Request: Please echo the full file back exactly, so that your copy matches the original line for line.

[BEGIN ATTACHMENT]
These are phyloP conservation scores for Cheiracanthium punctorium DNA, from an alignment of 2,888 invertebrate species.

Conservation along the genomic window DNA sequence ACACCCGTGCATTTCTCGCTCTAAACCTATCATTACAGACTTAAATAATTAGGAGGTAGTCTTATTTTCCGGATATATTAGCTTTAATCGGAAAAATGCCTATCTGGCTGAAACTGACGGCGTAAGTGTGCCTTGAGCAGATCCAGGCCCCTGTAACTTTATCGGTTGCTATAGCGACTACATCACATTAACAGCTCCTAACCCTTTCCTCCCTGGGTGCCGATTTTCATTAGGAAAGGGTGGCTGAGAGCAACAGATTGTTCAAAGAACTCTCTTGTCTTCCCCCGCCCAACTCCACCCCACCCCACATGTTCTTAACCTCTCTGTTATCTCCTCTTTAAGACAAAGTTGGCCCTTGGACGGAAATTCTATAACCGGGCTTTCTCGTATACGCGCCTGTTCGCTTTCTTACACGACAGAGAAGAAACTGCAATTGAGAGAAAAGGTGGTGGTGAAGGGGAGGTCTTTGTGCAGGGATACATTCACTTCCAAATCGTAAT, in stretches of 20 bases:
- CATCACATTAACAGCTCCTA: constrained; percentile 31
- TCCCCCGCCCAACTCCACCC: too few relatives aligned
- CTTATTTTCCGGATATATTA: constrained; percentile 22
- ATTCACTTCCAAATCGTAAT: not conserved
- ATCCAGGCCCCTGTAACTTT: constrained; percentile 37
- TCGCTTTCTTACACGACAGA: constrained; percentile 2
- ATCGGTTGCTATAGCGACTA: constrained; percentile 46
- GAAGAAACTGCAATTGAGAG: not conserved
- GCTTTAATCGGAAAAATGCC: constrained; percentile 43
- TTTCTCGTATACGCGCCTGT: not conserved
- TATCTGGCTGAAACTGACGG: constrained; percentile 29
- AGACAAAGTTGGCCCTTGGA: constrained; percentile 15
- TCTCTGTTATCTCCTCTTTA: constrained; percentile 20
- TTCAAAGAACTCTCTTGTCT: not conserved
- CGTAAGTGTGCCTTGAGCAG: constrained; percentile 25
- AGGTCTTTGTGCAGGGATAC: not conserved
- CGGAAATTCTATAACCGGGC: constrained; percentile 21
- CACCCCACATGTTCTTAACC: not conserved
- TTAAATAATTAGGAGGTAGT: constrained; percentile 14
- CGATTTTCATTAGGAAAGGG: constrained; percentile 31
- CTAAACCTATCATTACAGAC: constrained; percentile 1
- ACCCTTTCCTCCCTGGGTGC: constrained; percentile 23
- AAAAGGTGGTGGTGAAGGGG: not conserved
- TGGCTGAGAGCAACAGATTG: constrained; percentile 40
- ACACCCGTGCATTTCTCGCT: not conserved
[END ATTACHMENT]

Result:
These are phyloP conservation scores for Cheiracanthium punctorium DNA, from an alignment of 2,888 invertebrate species.

Conservation along the genomic window DNA sequence ACACCCGTGCATTTCTCGCTCTAAACCTATCATTACAGACTTAAATAATTAGGAGGTAGTCTTATTTTCCGGATATATTAGCTTTAATCGGAAAAATGCCTATCTGGCTGAAACTGACGGCGTAAGTGTGCCTTGAGCAGATCCAGGCCCCTGTAACTTTATCGGTTGCTATAGCGACTACATCACATTAACAGCTCCTAACCCTTTCCTCCCTGGGTGCCGATTTTCATTAGGAAAGGGTGGCTGAGAGCAACAGATTGTTCAAAGAACTCTCTTGTCTTCCCCCGCCCAACTCCACCCCACCCCACATGTTCTTAACCTCTCTGTTATCTCCTCTTTAAGACAAAGTTGGCCCTTGGACGGAAATTCTATAACCGGGCTTTCTCGTATACGCGCCTGTTCGCTTTCTTACACGACAGAGAAGAAACTGCAATTGAGAGAAAAGGTGGTGGTGAAGGGGAGGTCTTTGTGCAGGGATACATTCACTTCCAAATCGTAAT, in stretches of 20 bases:
- CATCACATTAACAGCTCCTA: constrained; percentile 31
- TCCCCCGCCCAACTCCACCC: too few relatives aligned
- CTTATTTTCCGGATATATTA: constrained; percentile 22
- ATTCACTTCCAAATCGTAAT: not conserved
- ATCCAGGCCCCTGTAACTTT: constrained; percentile 37
- TCGCTTTCTTACACGACAGA: constrained; percentile 2
- ATCGGTTGCTATAGCGACTA: constrained; percentile 46
- GAAGAAACTGCAATTGAGAG: not conserved
- GCTTTAATCGGAAAAATGCC: constrained; percentile 43
- TTTCTCGTATACGCGCCTGT: not conserved
- TATCTGGCTGAAACTGACGG: constrained; percentile 29
- AGACAAAGTTGGCCCTTGGA: constrained; percentile 15
- TCTCTGTTATCTCCTCTTTA: constrained; percentile 20
- TTCAAAGAACTCTCTTGTCT: not conserved
- CGTAAGTGTGCCTTGAGCAG: constrained; percentile 25
- AGGTCTTTGTGCAGGGATAC: not conserved
- CGGAAATTCTATAACCGGGC: constrained; percentile 21
- CACCCCACATGTTCTTAACC: not conserved
- TTAAATAATTAGGAGGTAGT: constrained; percentile 14
- CGATTTTCATTAGGAAAGGG: constrained; percentile 31
- CTAAACCTATCATTACAGAC: constrained; percentile 1
- ACCCTTTCCTCCCTGGGTGC: constrained; percentile 23
- AAAAGGTGGTGGTGAAGGGG: not conserved
- TGGCTGAGAGCAACAGATTG: constrained; percentile 40
- ACACCCGTGCATTTCTCGCT: not conserved